View Full Version : The Saddam Trial thread

12-06-2005, 03:42 PM
[Otherwise known as the "Count as many glaring double standards as you can thread"]

From today's BBC (http://news.bbc.co.uk/2/hi/middle_east/4501982.stm): "During her testimony, the woman, known as Witness A, said she had been forced to take off her clothes by a security agent after being detained in Dujail. "He raised my legs up and tied up my hands. He continued administering electric shocks and beating me," she told the special Iraqi court, sobbing. Afterwards, she said, she was held in the notorious Abu Ghraib prison for four years. Many of her relatives were also detained, the witness added. Questioned by the judge, the woman could not pin any specific blame against any of the defendants. She just said that Saddam Hussein was responsible for her treatment because he was running the country."

"A third witness, Witness C, testified that he was taken by security forces along with his parents and two sisters, who he described as infants, and spent 11 months at Abu Ghraib where his father died after being beaten on the head. "They used to bring men to the women's room and ask them to bark like dogs," he said.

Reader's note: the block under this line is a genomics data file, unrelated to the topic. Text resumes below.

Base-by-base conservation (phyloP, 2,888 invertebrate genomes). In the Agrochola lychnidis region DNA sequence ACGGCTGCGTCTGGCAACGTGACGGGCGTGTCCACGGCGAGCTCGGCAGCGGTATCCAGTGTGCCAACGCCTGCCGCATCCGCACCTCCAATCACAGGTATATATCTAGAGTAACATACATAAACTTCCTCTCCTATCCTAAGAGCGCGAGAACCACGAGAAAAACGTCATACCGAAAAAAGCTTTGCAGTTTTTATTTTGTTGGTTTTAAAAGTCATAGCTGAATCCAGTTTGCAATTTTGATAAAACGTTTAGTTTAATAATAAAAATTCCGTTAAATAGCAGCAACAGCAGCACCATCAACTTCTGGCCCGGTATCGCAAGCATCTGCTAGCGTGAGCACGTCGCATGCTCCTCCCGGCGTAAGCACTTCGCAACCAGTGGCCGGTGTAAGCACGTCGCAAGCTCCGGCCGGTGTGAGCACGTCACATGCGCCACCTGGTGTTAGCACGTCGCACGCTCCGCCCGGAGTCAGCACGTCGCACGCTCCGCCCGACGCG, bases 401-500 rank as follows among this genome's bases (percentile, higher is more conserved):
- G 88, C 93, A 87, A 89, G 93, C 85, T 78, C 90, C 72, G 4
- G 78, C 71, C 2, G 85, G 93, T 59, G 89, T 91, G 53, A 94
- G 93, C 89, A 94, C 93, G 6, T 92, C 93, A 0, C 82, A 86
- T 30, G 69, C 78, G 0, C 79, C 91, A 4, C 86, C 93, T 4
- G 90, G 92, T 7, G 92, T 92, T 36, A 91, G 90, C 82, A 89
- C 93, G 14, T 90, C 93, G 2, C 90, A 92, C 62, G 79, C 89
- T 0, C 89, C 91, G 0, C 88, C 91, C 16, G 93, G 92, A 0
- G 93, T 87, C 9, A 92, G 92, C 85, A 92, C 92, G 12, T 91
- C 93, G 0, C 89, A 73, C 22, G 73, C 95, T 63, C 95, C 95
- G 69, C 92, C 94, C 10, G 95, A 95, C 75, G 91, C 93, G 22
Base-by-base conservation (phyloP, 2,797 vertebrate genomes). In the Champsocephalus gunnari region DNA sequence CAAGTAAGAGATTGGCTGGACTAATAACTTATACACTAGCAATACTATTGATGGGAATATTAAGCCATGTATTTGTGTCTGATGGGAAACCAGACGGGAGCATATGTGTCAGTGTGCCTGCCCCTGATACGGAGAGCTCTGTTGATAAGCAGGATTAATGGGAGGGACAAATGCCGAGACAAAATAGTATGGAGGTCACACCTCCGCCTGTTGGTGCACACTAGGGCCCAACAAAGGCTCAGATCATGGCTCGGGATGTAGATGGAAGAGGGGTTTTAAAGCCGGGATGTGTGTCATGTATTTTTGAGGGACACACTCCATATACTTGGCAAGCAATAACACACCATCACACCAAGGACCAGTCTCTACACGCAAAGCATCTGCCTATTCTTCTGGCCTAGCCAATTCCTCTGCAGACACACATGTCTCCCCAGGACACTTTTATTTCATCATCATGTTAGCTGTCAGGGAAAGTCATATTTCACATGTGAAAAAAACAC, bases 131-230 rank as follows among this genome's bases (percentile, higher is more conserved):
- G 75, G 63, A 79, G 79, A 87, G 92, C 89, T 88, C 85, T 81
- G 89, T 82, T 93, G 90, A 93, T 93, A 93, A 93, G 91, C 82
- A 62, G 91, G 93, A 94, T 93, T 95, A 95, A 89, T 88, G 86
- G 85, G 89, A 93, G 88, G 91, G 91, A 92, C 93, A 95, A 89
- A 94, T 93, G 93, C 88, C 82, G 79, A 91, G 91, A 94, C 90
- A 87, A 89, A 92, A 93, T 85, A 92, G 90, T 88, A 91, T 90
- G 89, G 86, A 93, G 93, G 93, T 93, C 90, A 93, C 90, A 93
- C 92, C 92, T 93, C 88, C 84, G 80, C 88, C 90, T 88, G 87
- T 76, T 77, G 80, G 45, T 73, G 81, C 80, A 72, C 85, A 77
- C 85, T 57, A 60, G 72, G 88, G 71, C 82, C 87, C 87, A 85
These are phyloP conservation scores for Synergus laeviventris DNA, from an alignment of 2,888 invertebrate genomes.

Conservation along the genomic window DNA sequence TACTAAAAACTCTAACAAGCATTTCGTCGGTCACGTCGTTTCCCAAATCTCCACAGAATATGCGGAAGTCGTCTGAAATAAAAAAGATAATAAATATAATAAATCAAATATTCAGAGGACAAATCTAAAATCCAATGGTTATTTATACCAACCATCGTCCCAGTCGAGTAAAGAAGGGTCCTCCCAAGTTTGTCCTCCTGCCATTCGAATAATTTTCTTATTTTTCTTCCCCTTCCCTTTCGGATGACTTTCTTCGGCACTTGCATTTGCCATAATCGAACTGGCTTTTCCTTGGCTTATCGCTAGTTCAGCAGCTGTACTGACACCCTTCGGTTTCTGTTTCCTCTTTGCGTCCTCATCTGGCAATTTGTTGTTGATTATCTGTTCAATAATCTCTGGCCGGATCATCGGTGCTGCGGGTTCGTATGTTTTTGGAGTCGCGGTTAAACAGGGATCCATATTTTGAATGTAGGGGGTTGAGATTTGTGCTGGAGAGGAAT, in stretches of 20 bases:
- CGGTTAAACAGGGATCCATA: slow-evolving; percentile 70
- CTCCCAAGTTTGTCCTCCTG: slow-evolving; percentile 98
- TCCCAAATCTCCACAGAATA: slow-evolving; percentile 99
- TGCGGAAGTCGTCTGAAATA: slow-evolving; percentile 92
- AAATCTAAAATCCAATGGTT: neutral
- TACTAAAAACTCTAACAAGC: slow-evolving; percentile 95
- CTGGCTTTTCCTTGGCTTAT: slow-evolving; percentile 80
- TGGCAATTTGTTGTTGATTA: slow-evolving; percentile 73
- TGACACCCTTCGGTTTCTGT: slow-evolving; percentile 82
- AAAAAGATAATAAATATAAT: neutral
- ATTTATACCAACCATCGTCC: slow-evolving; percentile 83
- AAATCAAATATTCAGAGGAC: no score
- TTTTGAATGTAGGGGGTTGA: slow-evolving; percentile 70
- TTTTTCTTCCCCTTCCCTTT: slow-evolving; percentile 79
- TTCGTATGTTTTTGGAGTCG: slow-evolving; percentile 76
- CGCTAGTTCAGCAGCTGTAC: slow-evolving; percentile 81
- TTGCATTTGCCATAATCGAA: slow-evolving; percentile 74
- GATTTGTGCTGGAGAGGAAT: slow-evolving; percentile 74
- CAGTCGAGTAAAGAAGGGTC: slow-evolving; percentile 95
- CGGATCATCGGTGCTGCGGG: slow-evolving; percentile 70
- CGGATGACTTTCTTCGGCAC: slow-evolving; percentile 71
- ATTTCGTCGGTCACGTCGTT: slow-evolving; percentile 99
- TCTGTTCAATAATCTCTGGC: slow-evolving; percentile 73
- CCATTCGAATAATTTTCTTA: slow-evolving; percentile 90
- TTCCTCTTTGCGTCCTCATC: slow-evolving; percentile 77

"My father died in prison and I was not able to see him. He was in a room about 50m (164ft) from me. He was 65 and he was suffering heart problems.""

Now I'm no lawyer, but I thought the trial was concerned with the murder of villages in reprisal for an assassination attempt on Hussien. What exactly does all of this have to do with that crime?

12-06-2005, 03:50 PM
From a BBC Analysis (http://news.bbc.co.uk/1/hi/world/middle_east/4504132.stm) article concerning the same witnesses as mentioned above:

"Her testimony was very moving [recently the BBC upheld a complaint (http://news.bbc.co.uk/2/hi/entertainment/4471494.stm) against one of its journalist for saying she cried at Arafat's funeral - actually I kind of agree with this ruling, but how can this journalist then say this testimony was "moving"?], and confirmed much that is known about conditions in Saddam's gaols. Yet questions were soon raised about the value to the prosecution of what Witness A had said. The senior judge himself told her: "The details you are giving now are different from those you gave when your examination took place." "This is true," she answered."

12-06-2005, 07:18 PM
Character witnesses? What creeped me out yesterday was the witness saying he saw a meat grinder in one of the interogation rooms with skin and hair and blood in it. *shiver*